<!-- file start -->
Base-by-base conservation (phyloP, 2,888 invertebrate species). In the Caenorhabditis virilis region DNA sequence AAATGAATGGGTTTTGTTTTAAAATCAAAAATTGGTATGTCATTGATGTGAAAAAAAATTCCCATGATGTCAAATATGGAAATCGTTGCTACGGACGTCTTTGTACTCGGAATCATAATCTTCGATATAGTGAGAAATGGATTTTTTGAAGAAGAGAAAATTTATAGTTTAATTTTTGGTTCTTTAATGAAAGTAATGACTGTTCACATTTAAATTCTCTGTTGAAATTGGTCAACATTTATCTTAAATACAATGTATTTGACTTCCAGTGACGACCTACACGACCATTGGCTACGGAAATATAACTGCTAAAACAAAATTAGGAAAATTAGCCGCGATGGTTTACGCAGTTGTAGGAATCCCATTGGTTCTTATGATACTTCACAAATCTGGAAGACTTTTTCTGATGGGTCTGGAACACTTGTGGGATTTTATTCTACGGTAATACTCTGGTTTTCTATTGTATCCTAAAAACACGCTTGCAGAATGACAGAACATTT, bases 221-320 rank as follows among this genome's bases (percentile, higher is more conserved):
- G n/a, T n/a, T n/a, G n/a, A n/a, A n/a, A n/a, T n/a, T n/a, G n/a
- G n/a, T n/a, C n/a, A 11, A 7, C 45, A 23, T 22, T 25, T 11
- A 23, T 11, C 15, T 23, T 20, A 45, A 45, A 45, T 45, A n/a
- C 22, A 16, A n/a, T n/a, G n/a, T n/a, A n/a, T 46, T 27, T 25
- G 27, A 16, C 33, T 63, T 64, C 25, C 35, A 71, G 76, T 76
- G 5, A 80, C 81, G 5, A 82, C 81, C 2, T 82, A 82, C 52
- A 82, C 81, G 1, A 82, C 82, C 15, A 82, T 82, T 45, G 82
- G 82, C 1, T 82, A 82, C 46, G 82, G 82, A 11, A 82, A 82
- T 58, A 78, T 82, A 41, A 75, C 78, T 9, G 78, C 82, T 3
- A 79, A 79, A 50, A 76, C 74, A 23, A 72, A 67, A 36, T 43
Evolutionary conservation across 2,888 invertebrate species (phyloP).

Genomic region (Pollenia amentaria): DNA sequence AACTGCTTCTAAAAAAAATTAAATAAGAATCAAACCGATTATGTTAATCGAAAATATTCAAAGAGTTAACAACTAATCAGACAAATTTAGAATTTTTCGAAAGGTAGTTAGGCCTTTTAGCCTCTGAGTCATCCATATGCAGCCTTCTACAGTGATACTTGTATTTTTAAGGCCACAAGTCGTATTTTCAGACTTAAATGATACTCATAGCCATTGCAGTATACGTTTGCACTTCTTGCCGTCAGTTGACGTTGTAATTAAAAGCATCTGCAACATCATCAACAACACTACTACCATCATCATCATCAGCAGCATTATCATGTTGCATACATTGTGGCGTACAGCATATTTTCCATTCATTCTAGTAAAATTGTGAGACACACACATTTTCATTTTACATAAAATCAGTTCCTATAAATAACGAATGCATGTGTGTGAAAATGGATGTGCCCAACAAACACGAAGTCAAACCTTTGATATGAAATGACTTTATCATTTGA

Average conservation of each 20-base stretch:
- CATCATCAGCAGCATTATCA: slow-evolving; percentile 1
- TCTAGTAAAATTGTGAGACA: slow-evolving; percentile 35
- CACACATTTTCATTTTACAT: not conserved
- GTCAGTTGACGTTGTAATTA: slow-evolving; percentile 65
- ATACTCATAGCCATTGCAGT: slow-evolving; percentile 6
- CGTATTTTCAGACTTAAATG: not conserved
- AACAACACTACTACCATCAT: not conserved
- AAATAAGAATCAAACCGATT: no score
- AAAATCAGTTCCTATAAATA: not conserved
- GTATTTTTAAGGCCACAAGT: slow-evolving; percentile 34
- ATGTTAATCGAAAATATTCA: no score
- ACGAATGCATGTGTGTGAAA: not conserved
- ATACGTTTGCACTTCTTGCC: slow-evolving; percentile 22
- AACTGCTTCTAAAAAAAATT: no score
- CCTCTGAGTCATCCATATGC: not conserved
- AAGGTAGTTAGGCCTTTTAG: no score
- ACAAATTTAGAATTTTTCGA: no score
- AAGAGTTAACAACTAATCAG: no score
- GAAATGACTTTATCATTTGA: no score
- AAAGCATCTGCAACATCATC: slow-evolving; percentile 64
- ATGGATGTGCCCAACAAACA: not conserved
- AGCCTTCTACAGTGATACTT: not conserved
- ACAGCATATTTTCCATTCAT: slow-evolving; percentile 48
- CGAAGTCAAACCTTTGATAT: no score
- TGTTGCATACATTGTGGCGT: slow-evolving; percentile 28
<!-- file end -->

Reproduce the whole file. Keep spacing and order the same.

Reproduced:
Base-by-base conservation (phyloP, 2,888 invertebrate species). In the Caenorhabditis virilis region DNA sequence AAATGAATGGGTTTTGTTTTAAAATCAAAAATTGGTATGTCATTGATGTGAAAAAAAATTCCCATGATGTCAAATATGGAAATCGTTGCTACGGACGTCTTTGTACTCGGAATCATAATCTTCGATATAGTGAGAAATGGATTTTTTGAAGAAGAGAAAATTTATAGTTTAATTTTTGGTTCTTTAATGAAAGTAATGACTGTTCACATTTAAATTCTCTGTTGAAATTGGTCAACATTTATCTTAAATACAATGTATTTGACTTCCAGTGACGACCTACACGACCATTGGCTACGGAAATATAACTGCTAAAACAAAATTAGGAAAATTAGCCGCGATGGTTTACGCAGTTGTAGGAATCCCATTGGTTCTTATGATACTTCACAAATCTGGAAGACTTTTTCTGATGGGTCTGGAACACTTGTGGGATTTTATTCTACGGTAATACTCTGGTTTTCTATTGTATCCTAAAAACACGCTTGCAGAATGACAGAACATTT, bases 221-320 rank as follows among this genome's bases (percentile, higher is more conserved):
- G n/a, T n/a, T n/a, G n/a, A n/a, A n/a, A n/a, T n/a, T n/a, G n/a
- G n/a, T n/a, C n/a, A 11, A 7, C 45, A 23, T 22, T 25, T 11
- A 23, T 11, C 15, T 23, T 20, A 45, A 45, A 45, T 45, A n/a
- C 22, A 16, A n/a, T n/a, G n/a, T n/a, A n/a, T 46, T 27, T 25
- G 27, A 16, C 33, T 63, T 64, C 25, C 35, A 71, G 76, T 76
- G 5, A 80, C 81, G 5, A 82, C 81, C 2, T 82, A 82, C 52
- A 82, C 81, G 1, A 82, C 82, C 15, A 82, T 82, T 45, G 82
- G 82, C 1, T 82, A 82, C 46, G 82, G 82, A 11, A 82, A 82
- T 58, A 78, T 82, A 41, A 75, C 78, T 9, G 78, C 82, T 3
- A 79, A 79, A 50, A 76, C 74, A 23, A 72, A 67, A 36, T 43
Evolutionary conservation across 2,888 invertebrate species (phyloP).

Genomic region (Pollenia amentaria): DNA sequence AACTGCTTCTAAAAAAAATTAAATAAGAATCAAACCGATTATGTTAATCGAAAATATTCAAAGAGTTAACAACTAATCAGACAAATTTAGAATTTTTCGAAAGGTAGTTAGGCCTTTTAGCCTCTGAGTCATCCATATGCAGCCTTCTACAGTGATACTTGTATTTTTAAGGCCACAAGTCGTATTTTCAGACTTAAATGATACTCATAGCCATTGCAGTATACGTTTGCACTTCTTGCCGTCAGTTGACGTTGTAATTAAAAGCATCTGCAACATCATCAACAACACTACTACCATCATCATCATCAGCAGCATTATCATGTTGCATACATTGTGGCGTACAGCATATTTTCCATTCATTCTAGTAAAATTGTGAGACACACACATTTTCATTTTACATAAAATCAGTTCCTATAAATAACGAATGCATGTGTGTGAAAATGGATGTGCCCAACAAACACGAAGTCAAACCTTTGATATGAAATGACTTTATCATTTGA

Average conservation of each 20-base stretch:
- CATCATCAGCAGCATTATCA: slow-evolving; percentile 1
- TCTAGTAAAATTGTGAGACA: slow-evolving; percentile 35
- CACACATTTTCATTTTACAT: not conserved
- GTCAGTTGACGTTGTAATTA: slow-evolving; percentile 65
- ATACTCATAGCCATTGCAGT: slow-evolving; percentile 6
- CGTATTTTCAGACTTAAATG: not conserved
- AACAACACTACTACCATCAT: not conserved
- AAATAAGAATCAAACCGATT: no score
- AAAATCAGTTCCTATAAATA: not conserved
- GTATTTTTAAGGCCACAAGT: slow-evolving; percentile 34
- ATGTTAATCGAAAATATTCA: no score
- ACGAATGCATGTGTGTGAAA: not conserved
- ATACGTTTGCACTTCTTGCC: slow-evolving; percentile 22
- AACTGCTTCTAAAAAAAATT: no score
- CCTCTGAGTCATCCATATGC: not conserved
- AAGGTAGTTAGGCCTTTTAG: no score
- ACAAATTTAGAATTTTTCGA: no score
- AAGAGTTAACAACTAATCAG: no score
- GAAATGACTTTATCATTTGA: no score
- AAAGCATCTGCAACATCATC: slow-evolving; percentile 64
- ATGGATGTGCCCAACAAACA: not conserved
- AGCCTTCTACAGTGATACTT: not conserved
- ACAGCATATTTTCCATTCAT: slow-evolving; percentile 48
- CGAAGTCAAACCTTTGATAT: no score
- TGTTGCATACATTGTGGCGT: slow-evolving; percentile 28